Do you go to the same pharmacy all the time to have your prescriptions filled? Many people shop around for the best price so don't end up at the same place all the time, while others order medicines online, with attendant risks of that practice. But now that pharmacists are being called upon to do more and more when it comes to helping people manage their own health, perhaps you'd like to select a 'pharmacy home,' and stick with it, especially in light of a study on home blood pressure monitoring and medication management in JAMA Rick and I discuss on PodMed this week.
People with high blood pressure who weren't meeting their goals with regard to blood pressure lowering were recruited to this study of telemonitoring of blood pressure at home with medication adjustment in consultation with a pharmacist versus usual care. A total of 450 patients were enrolled, with 222 receiving usual care and 228 in the intervention arm. Those who were randomized to the intervention arm received a home blood pressure monitor capable of transmitting their readings to a pharmacist. After a 1 hour session with the pharmacist they were asked to record blood pressures 6 times each day, 3 in the morning and 3 in the evening. During the first six months of the study subjects met with the pharmacist once every two weeks by telephone until blood pressure was controlled and sustained for 6 weeks, then phone calls took place once per month for months 7-12 of the study.
The pharmacist's role in the this study was substantial. Each time they interacted with a subject they discussed the importance of medication adherence as important in achieving blood pressure control, along with lifestyle changes. They adjusted the subject's medications using an algorithm based on the percentage of home blood pressure values meeting goal, and they could also switch medications or lower dosages if adverse effects were seen. All information was communicated with the patient's primary care providers. Those study subjects randomized to usual care saw their primary care providers as usual.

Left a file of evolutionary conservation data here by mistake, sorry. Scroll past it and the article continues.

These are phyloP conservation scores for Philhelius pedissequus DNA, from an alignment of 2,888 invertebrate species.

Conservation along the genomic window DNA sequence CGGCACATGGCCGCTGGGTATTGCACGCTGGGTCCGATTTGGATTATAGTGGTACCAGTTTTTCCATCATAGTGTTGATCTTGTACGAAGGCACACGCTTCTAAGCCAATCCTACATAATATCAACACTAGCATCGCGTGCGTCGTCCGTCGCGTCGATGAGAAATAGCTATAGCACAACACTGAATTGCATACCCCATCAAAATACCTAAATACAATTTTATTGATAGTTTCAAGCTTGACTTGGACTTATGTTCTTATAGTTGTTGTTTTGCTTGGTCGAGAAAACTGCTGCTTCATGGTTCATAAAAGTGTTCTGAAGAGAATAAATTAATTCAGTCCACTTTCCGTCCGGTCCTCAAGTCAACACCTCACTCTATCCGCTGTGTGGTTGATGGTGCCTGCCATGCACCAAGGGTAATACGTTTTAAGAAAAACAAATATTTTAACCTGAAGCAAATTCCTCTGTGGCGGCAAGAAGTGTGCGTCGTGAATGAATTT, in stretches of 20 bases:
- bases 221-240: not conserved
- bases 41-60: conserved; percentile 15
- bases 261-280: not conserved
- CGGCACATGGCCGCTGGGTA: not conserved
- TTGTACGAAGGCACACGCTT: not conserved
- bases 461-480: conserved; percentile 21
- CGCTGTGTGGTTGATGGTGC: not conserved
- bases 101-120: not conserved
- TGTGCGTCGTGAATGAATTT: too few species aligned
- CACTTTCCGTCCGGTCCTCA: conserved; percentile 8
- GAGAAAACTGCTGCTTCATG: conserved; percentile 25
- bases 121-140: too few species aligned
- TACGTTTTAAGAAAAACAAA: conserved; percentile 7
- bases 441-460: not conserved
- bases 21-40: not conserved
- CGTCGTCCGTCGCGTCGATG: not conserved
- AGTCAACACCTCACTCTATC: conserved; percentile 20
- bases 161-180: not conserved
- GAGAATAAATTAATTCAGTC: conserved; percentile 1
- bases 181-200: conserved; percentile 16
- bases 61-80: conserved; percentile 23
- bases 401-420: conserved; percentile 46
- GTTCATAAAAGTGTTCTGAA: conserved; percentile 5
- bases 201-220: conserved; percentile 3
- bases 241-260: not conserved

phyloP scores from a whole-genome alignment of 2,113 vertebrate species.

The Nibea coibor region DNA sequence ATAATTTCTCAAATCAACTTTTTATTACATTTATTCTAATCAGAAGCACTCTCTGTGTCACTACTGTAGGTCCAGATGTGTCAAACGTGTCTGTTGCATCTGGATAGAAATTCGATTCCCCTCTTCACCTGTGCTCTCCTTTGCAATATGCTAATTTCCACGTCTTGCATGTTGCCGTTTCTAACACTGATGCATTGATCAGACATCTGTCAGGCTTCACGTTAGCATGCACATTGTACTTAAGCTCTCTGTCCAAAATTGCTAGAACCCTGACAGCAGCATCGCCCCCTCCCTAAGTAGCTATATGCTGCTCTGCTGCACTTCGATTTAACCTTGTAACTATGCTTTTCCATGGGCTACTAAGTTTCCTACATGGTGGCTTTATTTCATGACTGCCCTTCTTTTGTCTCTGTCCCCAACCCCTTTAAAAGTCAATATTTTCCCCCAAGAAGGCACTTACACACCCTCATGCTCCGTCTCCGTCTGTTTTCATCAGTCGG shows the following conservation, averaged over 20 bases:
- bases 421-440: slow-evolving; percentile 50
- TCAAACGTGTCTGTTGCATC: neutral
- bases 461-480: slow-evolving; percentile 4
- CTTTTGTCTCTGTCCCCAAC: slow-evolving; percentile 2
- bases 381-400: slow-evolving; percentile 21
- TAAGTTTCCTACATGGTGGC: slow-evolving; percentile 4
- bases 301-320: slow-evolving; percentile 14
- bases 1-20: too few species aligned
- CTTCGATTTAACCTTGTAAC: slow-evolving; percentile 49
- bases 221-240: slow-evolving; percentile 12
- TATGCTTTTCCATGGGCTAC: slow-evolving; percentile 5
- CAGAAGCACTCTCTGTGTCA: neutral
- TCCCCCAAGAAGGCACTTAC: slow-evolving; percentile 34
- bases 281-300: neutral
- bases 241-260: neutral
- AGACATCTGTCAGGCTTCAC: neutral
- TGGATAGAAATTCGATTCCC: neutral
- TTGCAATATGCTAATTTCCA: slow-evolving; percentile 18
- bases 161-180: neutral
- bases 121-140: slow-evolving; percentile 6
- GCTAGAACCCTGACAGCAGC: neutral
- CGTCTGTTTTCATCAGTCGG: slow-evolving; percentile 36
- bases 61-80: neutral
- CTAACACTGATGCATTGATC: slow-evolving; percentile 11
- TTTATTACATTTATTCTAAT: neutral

The study's primary outcome measure was the proportion of subjects whose blood pressure was under control at six and twelve months of the study. Other measures included diastolic and systolic blood pressure control considered separately, and blood pressure control at 18 months. Patient satisfaction was also assessed. Researchers found that 57.2% of the people in the intervention group achieved goal at 6 and 12 months, in comparison to 30% of those in the usual care group. At 18 months 71.8% of those in the intervention group were at goal, versus 57.1% of those in the usual care group. Similar rates of satisfaction were reported in both groups.
Now here's the rub: what about costs? The authors estimate that such a program would cost about $1350.00 per person for a 12 month intervention. Who's paying? Isn't that a good question? At the moment there's no mechanism for paying for this intervention, either for the provision of a blood pressure monitor or for pharmacist time, yet expectations with regard to pharmacist involvement continue to escalate. If I were a pharmacist I might be a bit miffed. For now at least one aspect of the study seems practical: getting people involved in their own blood pressure monitoring. As for the rest, guess we'll see what healthcare reform provides.
Other topics this week include rates of mental disorders in offspring conceived with IVF, also in JAMA, a new medication for diabetes in Annals of Internal Medicine, and in JAMA Internal Medicine overuse of cholesterol testing. Until next week, y'all live well.